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I added a couple of comments about topos models to principle of omniscience.
trivia:
“Errett” is with two “t”, right? At least we do have Errett Bishop. I changed it in the entry, but check.
Wikipedia agrees; thanks.
The comment:
There are various other results that are equivalent to or related to the principles of omniscience, which it might be handy to collect here. For the connection to writing real numbers as decimals (or in some other radix), see Daniel Mehkeri’s answer to Feldman (2010).
leads to the field of constructive reverse mathematics, i.e. calibrating theorems by their logical strength. However, this certainly deserves its own page. Apparently, it is also related to centipede mathematics.
The terminology “omniscience” is attributed to Bishop in this page. But I’ve just found out that A. Kolmogorov already used it in 1931. See page 5 of this English translation: http://homepages.inf.ed.ac.uk/jmckinna/kolmogorov-1932.pdf.
The only use I see in the linked Kolmogorov paper is an informal appearance in one sentence:
Should our readers not consider themselves omniscient, they will readily determine that [LEM] cannot occur on the list of problems they have solved.
This certainly anticipates Bishop’s use, but I don’t think it invalidates the claim that Bishop was the first to talk formally about “principles of omniscience”.
In a conversation with Madeline Birchfield on CT Zulip, I realized that prior to 2016, this page said that the “analytic LPO” is the statement that the reals have decidable equality, but in revision 16, Toby changed it to say that “analytic LPO” is the statement that the reals have decidable apartness, which is stronger unless combined with (analytic) Markov’s principle. I don’t see any comments about that change here or elsewhere. Toby, are you there and have an explanation for the change in terminology? I’m generally on board with apartness being a better way to make constructive statements, but I’m curious if you had a specific application or model in mind as motivation? Or if anyone else knows one?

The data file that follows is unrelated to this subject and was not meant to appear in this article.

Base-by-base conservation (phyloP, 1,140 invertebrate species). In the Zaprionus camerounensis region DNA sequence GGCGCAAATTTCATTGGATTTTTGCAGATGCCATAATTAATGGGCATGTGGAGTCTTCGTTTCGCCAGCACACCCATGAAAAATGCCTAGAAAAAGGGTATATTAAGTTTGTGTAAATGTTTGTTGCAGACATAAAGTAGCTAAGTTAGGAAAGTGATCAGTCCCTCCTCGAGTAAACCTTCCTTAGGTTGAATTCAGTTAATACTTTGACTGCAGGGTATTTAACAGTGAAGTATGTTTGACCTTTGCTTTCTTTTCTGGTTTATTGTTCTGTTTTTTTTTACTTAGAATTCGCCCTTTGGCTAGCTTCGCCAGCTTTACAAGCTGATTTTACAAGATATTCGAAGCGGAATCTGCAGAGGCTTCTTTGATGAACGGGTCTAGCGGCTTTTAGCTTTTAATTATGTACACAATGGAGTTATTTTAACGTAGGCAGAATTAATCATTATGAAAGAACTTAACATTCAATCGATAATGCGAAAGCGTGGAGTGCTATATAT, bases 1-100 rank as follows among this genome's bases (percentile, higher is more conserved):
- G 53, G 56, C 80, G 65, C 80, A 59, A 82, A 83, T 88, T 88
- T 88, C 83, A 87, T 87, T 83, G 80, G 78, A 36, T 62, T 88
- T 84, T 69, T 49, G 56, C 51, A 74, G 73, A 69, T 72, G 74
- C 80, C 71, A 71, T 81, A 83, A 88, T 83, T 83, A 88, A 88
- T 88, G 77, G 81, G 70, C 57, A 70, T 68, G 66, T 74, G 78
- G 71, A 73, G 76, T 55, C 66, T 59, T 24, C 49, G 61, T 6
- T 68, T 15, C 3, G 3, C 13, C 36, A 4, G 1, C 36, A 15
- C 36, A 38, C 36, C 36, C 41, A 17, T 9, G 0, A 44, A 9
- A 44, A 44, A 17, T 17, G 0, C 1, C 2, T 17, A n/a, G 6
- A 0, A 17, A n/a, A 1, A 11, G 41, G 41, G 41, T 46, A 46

Andrew Swan on the CT Zulip says that the reals having decidable equality is actually “analytic WLPO” rather than “analytic LPO”.
Ah, yes, I agree!
I'm here, although I don't see most comments, so it's only luck that I saw this one. But we all seem to be in agreement.
There is a discussion on the Category Theory zulipchat about the bullet point which says
and the conclusions on there are that
One needs to clearly separate the existence of a radix expansion from having a choice of a radix expansion; the latter implies WLPO while the former doesn’t.
It isn’t clear that without weak countable choice, LLPO holds iff for Cauchy real numbers there exist a radix expansion.
As a result, I have separated out the bullet point from the others into its own section titled “Related statements”, and split it into two separate bullet points.
Ian Anderson
The LLPO makes an appearance in section 7.2 of
Anonymouse
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